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Dec 14, 2016
i just had all the windows replaced in my home, why am i getting moisture on the inside of some of the windows and puddles on the window sills?

Tom Boyle answered:

Jul 9, 2021

The window (frame) surface is cold, but the air in the apartment is humid. Humid air condenses on a cold surface (when it drops below the dewpoint temperature).

So you can either make the window frame surface warmer, or you can make the air less humid.

Another approach to making the air less humid is to run the air-conditioner, but that makes the house very cold. The dehumidifier usually makes the air warmer, so it's probably preferred, although way less capacity. Some fancy houses have dedicated whole house dehumidifiers (but maybe they also have better windows!).

Window films (the type that shrink with a hair-dryer) attached to the window trim/casing can keep the humid inside air away from the cold surfaces. Added bonus of keeping cold air leaking through windows out of the house.

Jan 3, 2017

Condensation from the differential temperature is of course on answer.  The other and more concerning is the furnace or force air unit (FAU).  I would recommend contacting a licenced heating contractor and ask them to check the replacement air going to the FAU.  The old windows were letting in a lot of air. What air was acting as replacement air for the furnace.  With the new windows you are no longer supplying replacemet air to the furnace.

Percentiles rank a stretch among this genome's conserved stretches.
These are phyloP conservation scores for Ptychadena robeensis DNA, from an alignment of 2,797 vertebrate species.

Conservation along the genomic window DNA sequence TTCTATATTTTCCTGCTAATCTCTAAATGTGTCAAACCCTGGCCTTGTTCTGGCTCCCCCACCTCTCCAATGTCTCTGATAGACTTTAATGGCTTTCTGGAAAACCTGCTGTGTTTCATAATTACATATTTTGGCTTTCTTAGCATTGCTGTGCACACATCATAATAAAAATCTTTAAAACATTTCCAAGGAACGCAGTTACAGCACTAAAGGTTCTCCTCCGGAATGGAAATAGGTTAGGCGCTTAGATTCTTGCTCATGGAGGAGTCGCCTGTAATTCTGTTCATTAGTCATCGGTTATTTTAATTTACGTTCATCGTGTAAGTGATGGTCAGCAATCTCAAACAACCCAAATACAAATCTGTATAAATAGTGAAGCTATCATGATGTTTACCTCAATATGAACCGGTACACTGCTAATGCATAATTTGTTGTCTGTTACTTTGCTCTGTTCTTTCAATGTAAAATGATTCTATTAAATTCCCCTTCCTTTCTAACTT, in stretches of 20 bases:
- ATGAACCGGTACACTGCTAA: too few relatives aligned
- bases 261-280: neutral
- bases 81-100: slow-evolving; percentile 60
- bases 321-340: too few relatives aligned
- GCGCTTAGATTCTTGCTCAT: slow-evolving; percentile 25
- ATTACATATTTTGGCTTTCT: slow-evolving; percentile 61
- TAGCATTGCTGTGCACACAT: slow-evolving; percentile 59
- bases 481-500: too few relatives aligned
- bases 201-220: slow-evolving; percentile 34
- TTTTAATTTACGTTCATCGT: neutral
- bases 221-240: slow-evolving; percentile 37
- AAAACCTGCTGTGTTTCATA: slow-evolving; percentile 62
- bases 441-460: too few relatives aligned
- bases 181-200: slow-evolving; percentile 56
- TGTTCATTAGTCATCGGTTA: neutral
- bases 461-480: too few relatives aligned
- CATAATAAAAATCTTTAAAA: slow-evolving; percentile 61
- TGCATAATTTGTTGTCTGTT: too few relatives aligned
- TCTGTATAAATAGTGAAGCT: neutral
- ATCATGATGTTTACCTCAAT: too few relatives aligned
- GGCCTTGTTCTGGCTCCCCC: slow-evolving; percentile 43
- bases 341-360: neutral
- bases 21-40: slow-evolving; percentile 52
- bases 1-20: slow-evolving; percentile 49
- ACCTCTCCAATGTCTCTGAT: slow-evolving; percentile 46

See Pella’s Understanding Condensation fact sheet at: 

Philip Anderson

HDR Remodeling Inc

Berkeley Ca

Ken Ware of Mosby Building Arts PRO answered:

Dec 23, 2016

Hi Connie,

You have condensation on your new windows.  This is common with new windows that are air sealing your home better than the old ones.  It also means you have humidity in the air in your home that is attracted to the coldest surfaces.  A glass of cold water will do the same thing.  Winter time will bring cold temperatures which will cool the glass of the windows. Check to make sure the humidity in the home is 30-50% and wide the water off the windows and window sills.  Opening shades or blinds to allow air flow may also help.

Ken Ware

Tara Woods of Crown Builders PRO answered:

Mar 14, 2017

Yes, we agree with other answers.  Common household condensation, or "sweating" on windows is caused by excess humidity or water vapor in a home. When this water vapor in the air comes in contact with a cold surface such as a mirror or glass window, it turns to water droplets that is called condensation. All homes have occasional condensation, such as a little fogging on the windows, and is no cause for concern.

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